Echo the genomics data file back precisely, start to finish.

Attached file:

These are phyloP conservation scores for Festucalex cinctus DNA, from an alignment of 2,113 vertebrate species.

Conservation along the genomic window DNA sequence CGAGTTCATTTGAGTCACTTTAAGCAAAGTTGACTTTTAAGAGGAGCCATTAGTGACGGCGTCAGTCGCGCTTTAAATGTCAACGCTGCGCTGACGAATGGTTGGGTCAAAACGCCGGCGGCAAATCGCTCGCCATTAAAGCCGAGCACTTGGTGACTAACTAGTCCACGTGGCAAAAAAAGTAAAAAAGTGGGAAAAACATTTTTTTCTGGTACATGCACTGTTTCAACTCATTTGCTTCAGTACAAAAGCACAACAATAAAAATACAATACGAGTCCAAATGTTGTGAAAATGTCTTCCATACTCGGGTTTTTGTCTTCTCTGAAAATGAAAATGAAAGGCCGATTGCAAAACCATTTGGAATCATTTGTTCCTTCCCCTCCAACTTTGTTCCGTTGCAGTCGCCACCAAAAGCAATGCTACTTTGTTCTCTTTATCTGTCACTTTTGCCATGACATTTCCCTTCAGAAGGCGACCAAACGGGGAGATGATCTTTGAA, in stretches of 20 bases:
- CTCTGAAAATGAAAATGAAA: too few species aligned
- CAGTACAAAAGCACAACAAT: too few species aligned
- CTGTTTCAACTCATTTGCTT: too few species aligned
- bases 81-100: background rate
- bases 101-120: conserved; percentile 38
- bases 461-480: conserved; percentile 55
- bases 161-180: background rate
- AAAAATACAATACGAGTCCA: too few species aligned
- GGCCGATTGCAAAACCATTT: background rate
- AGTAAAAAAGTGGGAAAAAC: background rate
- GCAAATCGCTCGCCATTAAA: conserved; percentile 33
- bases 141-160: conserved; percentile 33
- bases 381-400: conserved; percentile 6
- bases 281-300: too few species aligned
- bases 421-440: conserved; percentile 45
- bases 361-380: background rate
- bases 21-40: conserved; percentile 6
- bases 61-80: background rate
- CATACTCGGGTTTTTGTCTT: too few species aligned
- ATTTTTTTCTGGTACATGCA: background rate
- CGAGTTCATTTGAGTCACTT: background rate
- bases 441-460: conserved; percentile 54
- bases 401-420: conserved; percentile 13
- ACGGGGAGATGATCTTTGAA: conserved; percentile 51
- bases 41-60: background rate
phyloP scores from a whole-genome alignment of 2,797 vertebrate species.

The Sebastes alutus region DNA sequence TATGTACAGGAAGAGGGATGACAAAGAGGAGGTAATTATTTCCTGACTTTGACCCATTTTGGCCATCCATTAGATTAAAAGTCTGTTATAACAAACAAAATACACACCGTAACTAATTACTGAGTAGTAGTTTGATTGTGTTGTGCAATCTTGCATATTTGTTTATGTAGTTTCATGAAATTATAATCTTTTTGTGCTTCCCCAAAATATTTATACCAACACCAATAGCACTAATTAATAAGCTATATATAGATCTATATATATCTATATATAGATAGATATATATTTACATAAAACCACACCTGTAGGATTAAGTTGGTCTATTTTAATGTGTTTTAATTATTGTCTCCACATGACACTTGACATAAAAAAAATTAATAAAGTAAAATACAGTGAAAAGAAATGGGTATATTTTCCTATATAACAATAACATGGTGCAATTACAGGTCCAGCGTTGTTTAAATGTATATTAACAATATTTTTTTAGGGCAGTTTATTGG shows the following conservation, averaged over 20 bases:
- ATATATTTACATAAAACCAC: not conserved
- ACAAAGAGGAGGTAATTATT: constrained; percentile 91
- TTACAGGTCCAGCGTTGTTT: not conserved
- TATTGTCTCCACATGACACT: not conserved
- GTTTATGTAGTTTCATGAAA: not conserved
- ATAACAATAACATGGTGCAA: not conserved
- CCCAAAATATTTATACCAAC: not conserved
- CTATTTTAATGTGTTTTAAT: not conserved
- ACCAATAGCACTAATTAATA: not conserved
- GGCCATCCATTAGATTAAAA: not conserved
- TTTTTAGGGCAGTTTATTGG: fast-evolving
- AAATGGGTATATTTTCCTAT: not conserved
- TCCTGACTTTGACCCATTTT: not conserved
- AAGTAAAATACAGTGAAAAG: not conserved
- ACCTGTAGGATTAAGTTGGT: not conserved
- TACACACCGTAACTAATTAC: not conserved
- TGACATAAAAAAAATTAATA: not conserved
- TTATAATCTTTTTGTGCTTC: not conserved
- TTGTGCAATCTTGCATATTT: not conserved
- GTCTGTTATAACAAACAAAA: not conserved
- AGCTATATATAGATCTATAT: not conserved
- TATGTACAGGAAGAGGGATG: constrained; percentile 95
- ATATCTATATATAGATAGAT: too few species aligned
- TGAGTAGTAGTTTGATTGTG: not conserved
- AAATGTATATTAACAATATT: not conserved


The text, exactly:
These are phyloP conservation scores for Festucalex cinctus DNA, from an alignment of 2,113 vertebrate species.

Conservation along the genomic window DNA sequence CGAGTTCATTTGAGTCACTTTAAGCAAAGTTGACTTTTAAGAGGAGCCATTAGTGACGGCGTCAGTCGCGCTTTAAATGTCAACGCTGCGCTGACGAATGGTTGGGTCAAAACGCCGGCGGCAAATCGCTCGCCATTAAAGCCGAGCACTTGGTGACTAACTAGTCCACGTGGCAAAAAAAGTAAAAAAGTGGGAAAAACATTTTTTTCTGGTACATGCACTGTTTCAACTCATTTGCTTCAGTACAAAAGCACAACAATAAAAATACAATACGAGTCCAAATGTTGTGAAAATGTCTTCCATACTCGGGTTTTTGTCTTCTCTGAAAATGAAAATGAAAGGCCGATTGCAAAACCATTTGGAATCATTTGTTCCTTCCCCTCCAACTTTGTTCCGTTGCAGTCGCCACCAAAAGCAATGCTACTTTGTTCTCTTTATCTGTCACTTTTGCCATGACATTTCCCTTCAGAAGGCGACCAAACGGGGAGATGATCTTTGAA, in stretches of 20 bases:
- CTCTGAAAATGAAAATGAAA: too few species aligned
- CAGTACAAAAGCACAACAAT: too few species aligned
- CTGTTTCAACTCATTTGCTT: too few species aligned
- bases 81-100: background rate
- bases 101-120: conserved; percentile 38
- bases 461-480: conserved; percentile 55
- bases 161-180: background rate
- AAAAATACAATACGAGTCCA: too few species aligned
- GGCCGATTGCAAAACCATTT: background rate
- AGTAAAAAAGTGGGAAAAAC: background rate
- GCAAATCGCTCGCCATTAAA: conserved; percentile 33
- bases 141-160: conserved; percentile 33
- bases 381-400: conserved; percentile 6
- bases 281-300: too few species aligned
- bases 421-440: conserved; percentile 45
- bases 361-380: background rate
- bases 21-40: conserved; percentile 6
- bases 61-80: background rate
- CATACTCGGGTTTTTGTCTT: too few species aligned
- ATTTTTTTCTGGTACATGCA: background rate
- CGAGTTCATTTGAGTCACTT: background rate
- bases 441-460: conserved; percentile 54
- bases 401-420: conserved; percentile 13
- ACGGGGAGATGATCTTTGAA: conserved; percentile 51
- bases 41-60: background rate
phyloP scores from a whole-genome alignment of 2,797 vertebrate species.

The Sebastes alutus region DNA sequence TATGTACAGGAAGAGGGATGACAAAGAGGAGGTAATTATTTCCTGACTTTGACCCATTTTGGCCATCCATTAGATTAAAAGTCTGTTATAACAAACAAAATACACACCGTAACTAATTACTGAGTAGTAGTTTGATTGTGTTGTGCAATCTTGCATATTTGTTTATGTAGTTTCATGAAATTATAATCTTTTTGTGCTTCCCCAAAATATTTATACCAACACCAATAGCACTAATTAATAAGCTATATATAGATCTATATATATCTATATATAGATAGATATATATTTACATAAAACCACACCTGTAGGATTAAGTTGGTCTATTTTAATGTGTTTTAATTATTGTCTCCACATGACACTTGACATAAAAAAAATTAATAAAGTAAAATACAGTGAAAAGAAATGGGTATATTTTCCTATATAACAATAACATGGTGCAATTACAGGTCCAGCGTTGTTTAAATGTATATTAACAATATTTTTTTAGGGCAGTTTATTGG shows the following conservation, averaged over 20 bases:
- ATATATTTACATAAAACCAC: not conserved
- ACAAAGAGGAGGTAATTATT: constrained; percentile 91
- TTACAGGTCCAGCGTTGTTT: not conserved
- TATTGTCTCCACATGACACT: not conserved
- GTTTATGTAGTTTCATGAAA: not conserved
- ATAACAATAACATGGTGCAA: not conserved
- CCCAAAATATTTATACCAAC: not conserved
- CTATTTTAATGTGTTTTAAT: not conserved
- ACCAATAGCACTAATTAATA: not conserved
- GGCCATCCATTAGATTAAAA: not conserved
- TTTTTAGGGCAGTTTATTGG: fast-evolving
- AAATGGGTATATTTTCCTAT: not conserved
- TCCTGACTTTGACCCATTTT: not conserved
- AAGTAAAATACAGTGAAAAG: not conserved
- ACCTGTAGGATTAAGTTGGT: not conserved
- TACACACCGTAACTAATTAC: not conserved
- TGACATAAAAAAAATTAATA: not conserved
- TTATAATCTTTTTGTGCTTC: not conserved
- TTGTGCAATCTTGCATATTT: not conserved
- GTCTGTTATAACAAACAAAA: not conserved
- AGCTATATATAGATCTATAT: not conserved
- TATGTACAGGAAGAGGGATG: constrained; percentile 95
- ATATCTATATATAGATAGAT: too few species aligned
- TGAGTAGTAGTTTGATTGTG: not conserved
- AAATGTATATTAACAATATT: not conserved